The original Bill alleged fraudulent concealment of assets by the defendant in an amount greater than a sum needed to satisfy the judgment of the plaintiff, and primary relief sought was the appointment of a receiver to convert the hidden assets of the defendant into money to be paid on the judgment of the plaintiff. An unusual feature of the case before us is that a hearing was held on the original complaint before the demurrer and answer was filed. It was after this hearing that the plaintiff moved *328 to amend its original Bill by adding counts alleging that the defendant maintained a joint bank account with his wife, and that he had deposited therein some of the checks received by him as Social Security payments from the Federal government. The relief sought by the plaintiff's amendment to the Bill is a request that the Chancellor order the defendant to pay from Social Security payments, as he receives them, the money due the plaintiff under the County Court judgment and execution or, in the alternative, to pay the judgment from the joint bank account. It is, of course, obvious that the amendments were added as a result of the evidence adduced at the hearing.

The record before us is the amended Bill with the original Bill, and the two Bills, amalgamated, constitute the case of the complaint. 19 Am.Jur., Equity, p. 238.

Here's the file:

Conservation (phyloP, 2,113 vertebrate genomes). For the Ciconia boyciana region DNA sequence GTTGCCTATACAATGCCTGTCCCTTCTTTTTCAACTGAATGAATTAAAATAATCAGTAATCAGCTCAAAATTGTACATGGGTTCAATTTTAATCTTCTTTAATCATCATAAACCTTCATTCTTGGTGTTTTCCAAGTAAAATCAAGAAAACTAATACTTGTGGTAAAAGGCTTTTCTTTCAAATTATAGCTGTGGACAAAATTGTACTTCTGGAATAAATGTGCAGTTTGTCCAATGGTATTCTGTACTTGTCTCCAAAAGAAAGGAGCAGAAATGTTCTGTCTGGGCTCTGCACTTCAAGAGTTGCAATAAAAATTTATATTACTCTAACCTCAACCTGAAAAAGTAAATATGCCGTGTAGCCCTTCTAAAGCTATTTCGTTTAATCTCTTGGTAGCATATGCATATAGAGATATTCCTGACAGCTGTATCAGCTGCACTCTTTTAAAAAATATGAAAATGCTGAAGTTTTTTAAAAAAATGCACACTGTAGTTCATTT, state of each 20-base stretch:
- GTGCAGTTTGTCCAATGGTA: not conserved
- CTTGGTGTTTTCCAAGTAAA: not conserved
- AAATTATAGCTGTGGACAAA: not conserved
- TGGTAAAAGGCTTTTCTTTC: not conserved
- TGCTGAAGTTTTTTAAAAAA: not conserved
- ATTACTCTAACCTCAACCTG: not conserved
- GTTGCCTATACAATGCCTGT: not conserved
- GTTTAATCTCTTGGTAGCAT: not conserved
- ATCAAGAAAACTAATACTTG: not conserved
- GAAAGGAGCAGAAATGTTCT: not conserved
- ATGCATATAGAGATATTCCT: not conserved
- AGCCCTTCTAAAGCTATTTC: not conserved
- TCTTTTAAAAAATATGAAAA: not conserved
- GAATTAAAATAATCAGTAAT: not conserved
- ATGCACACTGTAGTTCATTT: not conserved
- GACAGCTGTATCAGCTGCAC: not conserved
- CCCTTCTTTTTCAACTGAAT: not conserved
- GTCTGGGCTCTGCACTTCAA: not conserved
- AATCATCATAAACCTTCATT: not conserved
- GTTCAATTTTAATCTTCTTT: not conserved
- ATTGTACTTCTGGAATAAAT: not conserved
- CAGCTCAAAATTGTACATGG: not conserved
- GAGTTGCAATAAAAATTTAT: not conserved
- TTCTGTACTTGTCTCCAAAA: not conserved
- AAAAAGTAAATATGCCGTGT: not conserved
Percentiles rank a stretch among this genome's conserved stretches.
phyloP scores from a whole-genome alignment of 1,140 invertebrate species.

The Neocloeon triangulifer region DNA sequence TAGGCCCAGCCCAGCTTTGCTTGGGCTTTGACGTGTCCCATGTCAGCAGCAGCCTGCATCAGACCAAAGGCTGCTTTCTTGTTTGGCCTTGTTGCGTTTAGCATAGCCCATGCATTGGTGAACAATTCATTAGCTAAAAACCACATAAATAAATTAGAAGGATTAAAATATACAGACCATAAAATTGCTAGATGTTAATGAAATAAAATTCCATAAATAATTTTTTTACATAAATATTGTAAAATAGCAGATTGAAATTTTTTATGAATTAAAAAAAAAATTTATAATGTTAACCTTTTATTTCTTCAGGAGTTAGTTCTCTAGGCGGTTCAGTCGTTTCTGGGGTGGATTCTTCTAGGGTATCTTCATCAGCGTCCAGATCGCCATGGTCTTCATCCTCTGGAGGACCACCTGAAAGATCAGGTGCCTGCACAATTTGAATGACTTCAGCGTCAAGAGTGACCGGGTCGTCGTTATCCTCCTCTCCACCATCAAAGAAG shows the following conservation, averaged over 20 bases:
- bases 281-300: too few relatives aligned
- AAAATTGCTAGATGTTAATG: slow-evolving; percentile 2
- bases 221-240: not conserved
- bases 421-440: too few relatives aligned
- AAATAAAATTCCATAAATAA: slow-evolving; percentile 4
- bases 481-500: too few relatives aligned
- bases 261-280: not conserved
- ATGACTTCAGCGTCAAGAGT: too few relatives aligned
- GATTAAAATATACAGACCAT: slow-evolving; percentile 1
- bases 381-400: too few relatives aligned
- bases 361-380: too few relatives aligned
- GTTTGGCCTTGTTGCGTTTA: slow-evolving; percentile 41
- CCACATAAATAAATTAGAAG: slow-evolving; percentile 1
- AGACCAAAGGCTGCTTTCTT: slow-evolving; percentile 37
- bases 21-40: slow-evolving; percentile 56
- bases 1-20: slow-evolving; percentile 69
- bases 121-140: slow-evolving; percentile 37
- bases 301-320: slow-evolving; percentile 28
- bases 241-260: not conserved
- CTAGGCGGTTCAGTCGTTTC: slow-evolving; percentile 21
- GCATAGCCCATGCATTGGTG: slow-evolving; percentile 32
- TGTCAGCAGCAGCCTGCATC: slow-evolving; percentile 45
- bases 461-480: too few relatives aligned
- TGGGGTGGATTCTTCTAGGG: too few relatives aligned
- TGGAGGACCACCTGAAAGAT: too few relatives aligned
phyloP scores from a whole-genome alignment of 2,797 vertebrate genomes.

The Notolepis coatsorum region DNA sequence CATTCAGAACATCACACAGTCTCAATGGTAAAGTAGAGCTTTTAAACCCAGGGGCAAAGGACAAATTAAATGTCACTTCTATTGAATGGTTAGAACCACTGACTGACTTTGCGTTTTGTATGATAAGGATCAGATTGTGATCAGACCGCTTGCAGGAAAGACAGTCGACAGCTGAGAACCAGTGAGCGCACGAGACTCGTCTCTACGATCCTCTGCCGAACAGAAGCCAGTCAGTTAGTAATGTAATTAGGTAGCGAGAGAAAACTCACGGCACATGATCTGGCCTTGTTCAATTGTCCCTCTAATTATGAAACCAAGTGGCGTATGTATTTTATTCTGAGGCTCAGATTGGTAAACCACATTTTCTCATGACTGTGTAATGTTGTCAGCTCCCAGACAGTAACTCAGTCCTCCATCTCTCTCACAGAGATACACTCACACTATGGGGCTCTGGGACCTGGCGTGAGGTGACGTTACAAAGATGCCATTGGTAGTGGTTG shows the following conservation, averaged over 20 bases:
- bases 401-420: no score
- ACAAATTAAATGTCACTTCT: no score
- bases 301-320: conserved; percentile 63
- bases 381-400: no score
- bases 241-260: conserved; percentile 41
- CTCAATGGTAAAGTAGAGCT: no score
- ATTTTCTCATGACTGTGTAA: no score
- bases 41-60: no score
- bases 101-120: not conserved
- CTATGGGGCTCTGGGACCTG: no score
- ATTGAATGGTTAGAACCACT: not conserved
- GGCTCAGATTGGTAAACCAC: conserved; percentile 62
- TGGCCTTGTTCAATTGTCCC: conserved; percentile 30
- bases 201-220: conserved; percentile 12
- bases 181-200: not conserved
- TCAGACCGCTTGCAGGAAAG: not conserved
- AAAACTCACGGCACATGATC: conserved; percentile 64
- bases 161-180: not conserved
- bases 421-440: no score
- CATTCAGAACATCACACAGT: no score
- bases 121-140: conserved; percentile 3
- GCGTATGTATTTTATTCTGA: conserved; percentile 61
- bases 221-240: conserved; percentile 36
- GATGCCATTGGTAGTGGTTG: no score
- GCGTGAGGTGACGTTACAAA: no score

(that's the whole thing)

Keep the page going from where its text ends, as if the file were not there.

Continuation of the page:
Although the defendant took exception to various findings of fact made by the Chancellor below, he has not briefed them, and they are therefore waived. The only question before this Court, under the notice of appeal from the decree, is whether the decree is warranted by the pleadings and supported by the findings.

Where discovery and relief are sought in the same suit, the relief must be that for which equity is the appropriate forum. 17 Am.Jur., Discovery and Inspection, p. 7. The ground upon which this plaintiff seeks equitable relief is fraud by the defendant in the concealment of his assets.

The Findings of Facts, filed by the Chancellor, in No. 10 reads:

"The defendant has no income other than his so-called social security payments nor does he have any other assets, real estate or personal property, title to which is in his sole and separate name, nor has he since the plaintiff obtained the judgment against him."